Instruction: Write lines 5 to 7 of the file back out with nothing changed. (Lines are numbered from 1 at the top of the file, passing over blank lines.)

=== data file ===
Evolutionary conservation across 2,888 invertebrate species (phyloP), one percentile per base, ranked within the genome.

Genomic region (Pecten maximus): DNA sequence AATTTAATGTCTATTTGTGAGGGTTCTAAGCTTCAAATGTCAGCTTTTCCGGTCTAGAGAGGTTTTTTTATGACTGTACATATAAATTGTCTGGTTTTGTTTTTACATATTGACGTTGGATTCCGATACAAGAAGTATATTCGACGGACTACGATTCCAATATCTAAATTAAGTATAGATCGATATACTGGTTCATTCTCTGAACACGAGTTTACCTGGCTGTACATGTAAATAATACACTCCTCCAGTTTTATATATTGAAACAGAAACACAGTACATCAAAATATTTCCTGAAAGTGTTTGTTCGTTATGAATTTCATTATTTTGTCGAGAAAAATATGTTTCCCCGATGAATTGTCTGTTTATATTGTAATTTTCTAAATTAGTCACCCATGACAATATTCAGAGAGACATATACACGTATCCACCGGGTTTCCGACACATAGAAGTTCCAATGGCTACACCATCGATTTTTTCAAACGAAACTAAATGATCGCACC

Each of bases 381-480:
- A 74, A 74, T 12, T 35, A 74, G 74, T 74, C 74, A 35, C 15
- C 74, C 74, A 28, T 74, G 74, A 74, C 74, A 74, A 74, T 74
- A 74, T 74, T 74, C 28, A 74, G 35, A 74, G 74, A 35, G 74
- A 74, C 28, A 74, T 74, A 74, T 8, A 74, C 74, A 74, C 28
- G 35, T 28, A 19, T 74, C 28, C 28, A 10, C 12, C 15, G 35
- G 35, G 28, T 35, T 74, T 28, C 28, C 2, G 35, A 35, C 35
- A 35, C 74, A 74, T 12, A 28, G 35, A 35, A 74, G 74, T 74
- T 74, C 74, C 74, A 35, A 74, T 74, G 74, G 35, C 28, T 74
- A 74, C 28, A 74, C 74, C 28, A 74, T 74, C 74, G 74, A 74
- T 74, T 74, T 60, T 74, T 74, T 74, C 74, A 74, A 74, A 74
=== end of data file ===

- C 74, C 74, A 28, T 74, G 74, A 74, C 74, A 74, A 74, T 74
- A 74, T 74, T 74, C 28, A 74, G 35, A 74, G 74, A 35, G 74
- A 74, C 28, A 74, T 74, A 74, T 8, A 74, C 74, A 74, C 28